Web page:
by Stephen Spruce
Founder & CEO
As I talk to those of you managing certification boards around the country, I am regularly impressed with your dedication to your work. It’s clear you’re invested in your board’s mission and the service it provides. And during this past year, it’s likely your dedication has been one of the key reasons you’ve survived the downturn.
Now that we’re returning to a semblance of normalcy, I would like to challenge you to think about your business in a new way. We call it the Business of Certification, with capital letters. The certification industry has used the term before (with no capitals) to mean the legal and regulatory efforts that keep a board in compliance, but I’d like to expand that definition.
The new Business of Certification encourages boards to create financial stability by diversifying their revenue streams, specifically by developing relationships within their certification ecosystems. We think your board can operate like a for-profit business without sacrificing your not-for-profit tax status, all while fulfilling your mission. Adding revenue streams, while continuing to serve your stakeholders, only increases your financial stability.
Your Corporate Partners Are Also Investors in Your Board
We know your leaders and the industry you serve are invested in the work you do. I think your corporate partners are also invested in your success. I define corporate partners as those firms, hospitals, facilities, and other large employers who need to recruit and retain many certified staff members in order to operate. In a business sense, they are investors in your mission.
Corporate partners need certified staff members for two primary reasons. The first is to ensure a high level of knowledge and expertise throughout the organization. The second is to maximize the organization’s professional image in order to attract new business. A company shopping for a tax accountant, for example, is sure to prefer a firm filled with CPAs instead of a firm of loosely credentialed people. The employees of the second firm may be just as talented, but perception favors the first.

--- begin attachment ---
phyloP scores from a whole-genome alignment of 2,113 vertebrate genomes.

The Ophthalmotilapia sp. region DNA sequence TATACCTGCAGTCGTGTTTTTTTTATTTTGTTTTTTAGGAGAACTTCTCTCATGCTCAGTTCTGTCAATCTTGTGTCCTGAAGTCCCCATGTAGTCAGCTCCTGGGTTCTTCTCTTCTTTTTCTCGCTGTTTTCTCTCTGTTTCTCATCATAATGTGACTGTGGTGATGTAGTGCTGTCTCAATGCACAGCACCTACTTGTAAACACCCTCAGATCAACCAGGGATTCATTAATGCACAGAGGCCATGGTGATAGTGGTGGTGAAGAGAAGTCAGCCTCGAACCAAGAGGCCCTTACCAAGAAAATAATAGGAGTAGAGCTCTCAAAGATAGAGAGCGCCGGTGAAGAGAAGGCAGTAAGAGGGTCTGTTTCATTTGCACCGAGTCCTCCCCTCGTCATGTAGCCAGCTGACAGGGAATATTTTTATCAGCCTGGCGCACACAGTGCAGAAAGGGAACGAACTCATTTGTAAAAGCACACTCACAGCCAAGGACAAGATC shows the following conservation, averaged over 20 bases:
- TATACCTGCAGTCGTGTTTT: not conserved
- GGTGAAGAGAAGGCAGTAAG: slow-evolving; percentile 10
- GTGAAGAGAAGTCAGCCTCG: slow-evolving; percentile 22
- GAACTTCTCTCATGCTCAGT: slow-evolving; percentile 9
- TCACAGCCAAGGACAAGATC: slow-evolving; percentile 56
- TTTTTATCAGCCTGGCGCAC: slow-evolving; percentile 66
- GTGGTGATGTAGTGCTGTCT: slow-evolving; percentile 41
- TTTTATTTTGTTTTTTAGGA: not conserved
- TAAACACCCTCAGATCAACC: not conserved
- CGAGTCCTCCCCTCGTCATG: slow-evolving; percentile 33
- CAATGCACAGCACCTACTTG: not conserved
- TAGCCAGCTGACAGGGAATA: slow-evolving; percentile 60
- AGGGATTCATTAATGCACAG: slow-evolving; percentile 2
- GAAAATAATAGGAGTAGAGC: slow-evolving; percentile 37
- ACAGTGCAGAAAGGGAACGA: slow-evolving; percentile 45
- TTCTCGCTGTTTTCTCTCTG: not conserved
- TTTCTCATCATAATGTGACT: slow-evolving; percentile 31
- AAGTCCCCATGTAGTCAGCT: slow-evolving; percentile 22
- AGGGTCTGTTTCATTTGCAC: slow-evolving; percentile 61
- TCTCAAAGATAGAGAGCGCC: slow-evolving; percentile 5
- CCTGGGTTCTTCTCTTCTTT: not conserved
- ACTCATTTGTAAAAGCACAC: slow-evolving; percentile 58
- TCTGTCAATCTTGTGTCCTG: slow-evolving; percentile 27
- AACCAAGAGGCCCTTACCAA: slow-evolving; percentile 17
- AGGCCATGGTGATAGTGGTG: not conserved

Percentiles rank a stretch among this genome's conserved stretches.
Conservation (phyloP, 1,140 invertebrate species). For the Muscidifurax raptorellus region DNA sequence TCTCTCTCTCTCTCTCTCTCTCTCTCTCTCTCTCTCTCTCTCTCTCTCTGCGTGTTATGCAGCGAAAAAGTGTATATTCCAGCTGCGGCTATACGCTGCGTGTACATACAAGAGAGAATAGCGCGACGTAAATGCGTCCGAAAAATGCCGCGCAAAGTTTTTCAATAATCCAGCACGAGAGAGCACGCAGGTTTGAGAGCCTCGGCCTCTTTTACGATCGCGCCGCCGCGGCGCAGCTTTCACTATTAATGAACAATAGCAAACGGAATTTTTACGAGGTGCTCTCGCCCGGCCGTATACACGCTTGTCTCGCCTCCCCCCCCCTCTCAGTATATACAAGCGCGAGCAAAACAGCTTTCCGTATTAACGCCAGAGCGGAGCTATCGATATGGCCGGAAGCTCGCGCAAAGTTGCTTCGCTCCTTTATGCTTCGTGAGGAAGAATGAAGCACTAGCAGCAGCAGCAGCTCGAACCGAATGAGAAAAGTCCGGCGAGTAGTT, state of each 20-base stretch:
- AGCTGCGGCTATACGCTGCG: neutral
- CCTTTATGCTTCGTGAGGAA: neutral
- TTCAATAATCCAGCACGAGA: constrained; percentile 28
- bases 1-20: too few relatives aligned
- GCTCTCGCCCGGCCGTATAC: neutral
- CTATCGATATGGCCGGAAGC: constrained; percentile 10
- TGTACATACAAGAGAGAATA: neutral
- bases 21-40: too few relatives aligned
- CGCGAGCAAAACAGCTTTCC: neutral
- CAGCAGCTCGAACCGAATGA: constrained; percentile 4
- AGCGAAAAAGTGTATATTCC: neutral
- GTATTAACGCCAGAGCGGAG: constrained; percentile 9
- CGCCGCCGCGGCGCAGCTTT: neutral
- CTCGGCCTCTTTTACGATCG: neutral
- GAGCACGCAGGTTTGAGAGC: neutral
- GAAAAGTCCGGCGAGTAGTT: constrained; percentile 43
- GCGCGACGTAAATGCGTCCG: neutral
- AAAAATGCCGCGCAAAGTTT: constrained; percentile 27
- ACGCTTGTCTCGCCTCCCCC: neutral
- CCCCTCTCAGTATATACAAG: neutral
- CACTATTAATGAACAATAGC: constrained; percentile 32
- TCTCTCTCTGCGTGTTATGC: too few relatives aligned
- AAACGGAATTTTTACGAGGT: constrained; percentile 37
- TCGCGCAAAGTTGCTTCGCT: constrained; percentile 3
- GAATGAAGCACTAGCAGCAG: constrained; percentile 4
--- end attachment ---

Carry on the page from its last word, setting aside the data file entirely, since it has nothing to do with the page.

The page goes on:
Why Are Corporate Partners Your Best Investors?
Corporate partners are natural investors in your board. They are already in your ecosystem, and you share common goals. You both want certificants to gain and renew their credentials throughout their careers. You both want to ensure that certification keeps professionals current in their fields. By working together, you can positively influence the certification process, as well as help overcome barriers to renewal.
The relationship between the certification board and corporate partners, like other partners in your ecosystem, is a mutually beneficial one…
How Can You Work With Corporate Partners?
The relationship between the certification board and corporate partners, like other partners in your ecosystem, is a mutually beneficial one. You share many of the same goals, and by working together you can simplify the credentialing process for the sponsor’s employees. Here are a few suggestions for how that might happen:
- Create a Candidate Sponsorship Program – Offer your corporate partners a volume discount. For every 25, 50 or 100 seats they buy for your exams, they get a percentage discount. You can sell the seats without knowing specifically who will fill them and issue “coupons” for the sponsor’s employees to redeem. The corporate sponsor will supply names and contact information before the exam, using the “coupons.” The certification board can then provide information about candidate progress so the sponsor can support their candidates and monitor the return on their investment. When the sponsor has used all the purchased seats, you can sell them another package. Many corporations use their certification programs as recruitment tools for new hires by paying for or reducing the cost of the exam.